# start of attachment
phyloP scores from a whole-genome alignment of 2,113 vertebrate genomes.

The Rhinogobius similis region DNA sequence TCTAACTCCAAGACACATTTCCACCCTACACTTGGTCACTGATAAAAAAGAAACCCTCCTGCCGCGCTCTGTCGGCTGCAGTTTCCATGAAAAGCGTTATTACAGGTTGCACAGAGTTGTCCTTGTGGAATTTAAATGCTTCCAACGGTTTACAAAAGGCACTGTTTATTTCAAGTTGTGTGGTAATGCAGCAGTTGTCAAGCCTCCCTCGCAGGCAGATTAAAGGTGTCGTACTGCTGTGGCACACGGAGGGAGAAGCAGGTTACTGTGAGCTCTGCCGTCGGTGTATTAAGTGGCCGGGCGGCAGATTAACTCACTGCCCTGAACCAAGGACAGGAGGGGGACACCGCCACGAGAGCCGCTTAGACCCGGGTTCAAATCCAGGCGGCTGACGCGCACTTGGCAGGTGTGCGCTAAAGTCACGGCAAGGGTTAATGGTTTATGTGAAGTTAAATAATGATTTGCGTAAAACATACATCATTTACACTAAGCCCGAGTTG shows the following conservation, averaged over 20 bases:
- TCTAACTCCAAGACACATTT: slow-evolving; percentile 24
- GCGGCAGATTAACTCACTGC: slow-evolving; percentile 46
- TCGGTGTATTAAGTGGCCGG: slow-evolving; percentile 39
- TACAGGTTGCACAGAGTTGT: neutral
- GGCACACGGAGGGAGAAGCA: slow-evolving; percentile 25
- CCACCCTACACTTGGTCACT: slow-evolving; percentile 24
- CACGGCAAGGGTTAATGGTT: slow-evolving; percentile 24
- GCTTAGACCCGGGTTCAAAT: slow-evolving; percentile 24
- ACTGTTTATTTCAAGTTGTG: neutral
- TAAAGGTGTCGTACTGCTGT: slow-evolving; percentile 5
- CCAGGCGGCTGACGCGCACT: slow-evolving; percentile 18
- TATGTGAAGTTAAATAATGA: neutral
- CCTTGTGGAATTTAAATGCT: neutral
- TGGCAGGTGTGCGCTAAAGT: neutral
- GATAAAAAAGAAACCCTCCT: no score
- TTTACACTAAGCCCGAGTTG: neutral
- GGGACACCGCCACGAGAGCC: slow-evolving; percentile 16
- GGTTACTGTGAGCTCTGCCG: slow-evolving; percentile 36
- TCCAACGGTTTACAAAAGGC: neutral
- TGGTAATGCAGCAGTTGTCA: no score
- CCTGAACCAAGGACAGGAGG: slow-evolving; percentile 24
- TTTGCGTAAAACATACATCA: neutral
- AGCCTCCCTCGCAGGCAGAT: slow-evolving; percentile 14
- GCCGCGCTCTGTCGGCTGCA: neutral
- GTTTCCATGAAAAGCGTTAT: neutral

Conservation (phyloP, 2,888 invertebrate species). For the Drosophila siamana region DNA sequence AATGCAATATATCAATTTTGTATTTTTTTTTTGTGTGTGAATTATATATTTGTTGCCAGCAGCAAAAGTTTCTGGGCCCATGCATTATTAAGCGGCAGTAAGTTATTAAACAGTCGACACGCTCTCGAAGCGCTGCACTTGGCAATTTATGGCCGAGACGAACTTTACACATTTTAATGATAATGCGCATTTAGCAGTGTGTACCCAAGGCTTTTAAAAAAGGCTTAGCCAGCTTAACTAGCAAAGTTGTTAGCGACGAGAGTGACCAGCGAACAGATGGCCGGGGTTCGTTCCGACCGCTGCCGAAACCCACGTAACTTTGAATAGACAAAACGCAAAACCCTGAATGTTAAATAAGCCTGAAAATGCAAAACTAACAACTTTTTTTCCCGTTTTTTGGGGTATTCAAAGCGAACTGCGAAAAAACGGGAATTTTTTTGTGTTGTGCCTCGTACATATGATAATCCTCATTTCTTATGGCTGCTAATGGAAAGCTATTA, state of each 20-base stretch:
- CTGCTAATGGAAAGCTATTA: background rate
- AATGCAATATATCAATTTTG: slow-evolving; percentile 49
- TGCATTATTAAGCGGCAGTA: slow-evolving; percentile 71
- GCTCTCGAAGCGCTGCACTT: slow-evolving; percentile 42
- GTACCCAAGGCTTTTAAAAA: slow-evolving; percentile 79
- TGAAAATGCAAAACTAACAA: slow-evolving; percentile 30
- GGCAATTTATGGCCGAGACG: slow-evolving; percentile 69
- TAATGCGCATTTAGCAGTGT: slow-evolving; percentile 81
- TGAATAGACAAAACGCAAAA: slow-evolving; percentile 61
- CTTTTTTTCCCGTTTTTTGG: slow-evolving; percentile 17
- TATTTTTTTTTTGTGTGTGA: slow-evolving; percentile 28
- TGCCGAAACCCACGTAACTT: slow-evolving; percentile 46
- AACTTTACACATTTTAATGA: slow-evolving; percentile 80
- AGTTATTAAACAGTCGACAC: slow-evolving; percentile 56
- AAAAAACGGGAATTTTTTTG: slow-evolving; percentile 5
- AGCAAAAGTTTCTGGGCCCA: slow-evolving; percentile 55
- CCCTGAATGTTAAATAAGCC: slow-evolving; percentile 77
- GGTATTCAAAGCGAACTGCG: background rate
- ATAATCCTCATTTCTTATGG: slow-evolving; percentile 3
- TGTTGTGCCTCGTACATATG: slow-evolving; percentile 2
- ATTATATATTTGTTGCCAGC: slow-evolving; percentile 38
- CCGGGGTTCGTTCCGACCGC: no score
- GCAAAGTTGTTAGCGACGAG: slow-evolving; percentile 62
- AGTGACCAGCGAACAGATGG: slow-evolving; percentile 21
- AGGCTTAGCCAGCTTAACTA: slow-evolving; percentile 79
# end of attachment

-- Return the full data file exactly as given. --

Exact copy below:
phyloP scores from a whole-genome alignment of 2,113 vertebrate genomes.

The Rhinogobius similis region DNA sequence TCTAACTCCAAGACACATTTCCACCCTACACTTGGTCACTGATAAAAAAGAAACCCTCCTGCCGCGCTCTGTCGGCTGCAGTTTCCATGAAAAGCGTTATTACAGGTTGCACAGAGTTGTCCTTGTGGAATTTAAATGCTTCCAACGGTTTACAAAAGGCACTGTTTATTTCAAGTTGTGTGGTAATGCAGCAGTTGTCAAGCCTCCCTCGCAGGCAGATTAAAGGTGTCGTACTGCTGTGGCACACGGAGGGAGAAGCAGGTTACTGTGAGCTCTGCCGTCGGTGTATTAAGTGGCCGGGCGGCAGATTAACTCACTGCCCTGAACCAAGGACAGGAGGGGGACACCGCCACGAGAGCCGCTTAGACCCGGGTTCAAATCCAGGCGGCTGACGCGCACTTGGCAGGTGTGCGCTAAAGTCACGGCAAGGGTTAATGGTTTATGTGAAGTTAAATAATGATTTGCGTAAAACATACATCATTTACACTAAGCCCGAGTTG shows the following conservation, averaged over 20 bases:
- TCTAACTCCAAGACACATTT: slow-evolving; percentile 24
- GCGGCAGATTAACTCACTGC: slow-evolving; percentile 46
- TCGGTGTATTAAGTGGCCGG: slow-evolving; percentile 39
- TACAGGTTGCACAGAGTTGT: neutral
- GGCACACGGAGGGAGAAGCA: slow-evolving; percentile 25
- CCACCCTACACTTGGTCACT: slow-evolving; percentile 24
- CACGGCAAGGGTTAATGGTT: slow-evolving; percentile 24
- GCTTAGACCCGGGTTCAAAT: slow-evolving; percentile 24
- ACTGTTTATTTCAAGTTGTG: neutral
- TAAAGGTGTCGTACTGCTGT: slow-evolving; percentile 5
- CCAGGCGGCTGACGCGCACT: slow-evolving; percentile 18
- TATGTGAAGTTAAATAATGA: neutral
- CCTTGTGGAATTTAAATGCT: neutral
- TGGCAGGTGTGCGCTAAAGT: neutral
- GATAAAAAAGAAACCCTCCT: no score
- TTTACACTAAGCCCGAGTTG: neutral
- GGGACACCGCCACGAGAGCC: slow-evolving; percentile 16
- GGTTACTGTGAGCTCTGCCG: slow-evolving; percentile 36
- TCCAACGGTTTACAAAAGGC: neutral
- TGGTAATGCAGCAGTTGTCA: no score
- CCTGAACCAAGGACAGGAGG: slow-evolving; percentile 24
- TTTGCGTAAAACATACATCA: neutral
- AGCCTCCCTCGCAGGCAGAT: slow-evolving; percentile 14
- GCCGCGCTCTGTCGGCTGCA: neutral
- GTTTCCATGAAAAGCGTTAT: neutral

Conservation (phyloP, 2,888 invertebrate species). For the Drosophila siamana region DNA sequence AATGCAATATATCAATTTTGTATTTTTTTTTTGTGTGTGAATTATATATTTGTTGCCAGCAGCAAAAGTTTCTGGGCCCATGCATTATTAAGCGGCAGTAAGTTATTAAACAGTCGACACGCTCTCGAAGCGCTGCACTTGGCAATTTATGGCCGAGACGAACTTTACACATTTTAATGATAATGCGCATTTAGCAGTGTGTACCCAAGGCTTTTAAAAAAGGCTTAGCCAGCTTAACTAGCAAAGTTGTTAGCGACGAGAGTGACCAGCGAACAGATGGCCGGGGTTCGTTCCGACCGCTGCCGAAACCCACGTAACTTTGAATAGACAAAACGCAAAACCCTGAATGTTAAATAAGCCTGAAAATGCAAAACTAACAACTTTTTTTCCCGTTTTTTGGGGTATTCAAAGCGAACTGCGAAAAAACGGGAATTTTTTTGTGTTGTGCCTCGTACATATGATAATCCTCATTTCTTATGGCTGCTAATGGAAAGCTATTA, state of each 20-base stretch:
- CTGCTAATGGAAAGCTATTA: background rate
- AATGCAATATATCAATTTTG: slow-evolving; percentile 49
- TGCATTATTAAGCGGCAGTA: slow-evolving; percentile 71
- GCTCTCGAAGCGCTGCACTT: slow-evolving; percentile 42
- GTACCCAAGGCTTTTAAAAA: slow-evolving; percentile 79
- TGAAAATGCAAAACTAACAA: slow-evolving; percentile 30
- GGCAATTTATGGCCGAGACG: slow-evolving; percentile 69
- TAATGCGCATTTAGCAGTGT: slow-evolving; percentile 81
- TGAATAGACAAAACGCAAAA: slow-evolving; percentile 61
- CTTTTTTTCCCGTTTTTTGG: slow-evolving; percentile 17
- TATTTTTTTTTTGTGTGTGA: slow-evolving; percentile 28
- TGCCGAAACCCACGTAACTT: slow-evolving; percentile 46
- AACTTTACACATTTTAATGA: slow-evolving; percentile 80
- AGTTATTAAACAGTCGACAC: slow-evolving; percentile 56
- AAAAAACGGGAATTTTTTTG: slow-evolving; percentile 5
- AGCAAAAGTTTCTGGGCCCA: slow-evolving; percentile 55
- CCCTGAATGTTAAATAAGCC: slow-evolving; percentile 77
- GGTATTCAAAGCGAACTGCG: background rate
- ATAATCCTCATTTCTTATGG: slow-evolving; percentile 3
- TGTTGTGCCTCGTACATATG: slow-evolving; percentile 2
- ATTATATATTTGTTGCCAGC: slow-evolving; percentile 38
- CCGGGGTTCGTTCCGACCGC: no score
- GCAAAGTTGTTAGCGACGAG: slow-evolving; percentile 62
- AGTGACCAGCGAACAGATGG: slow-evolving; percentile 21
- AGGCTTAGCCAGCTTAACTA: slow-evolving; percentile 79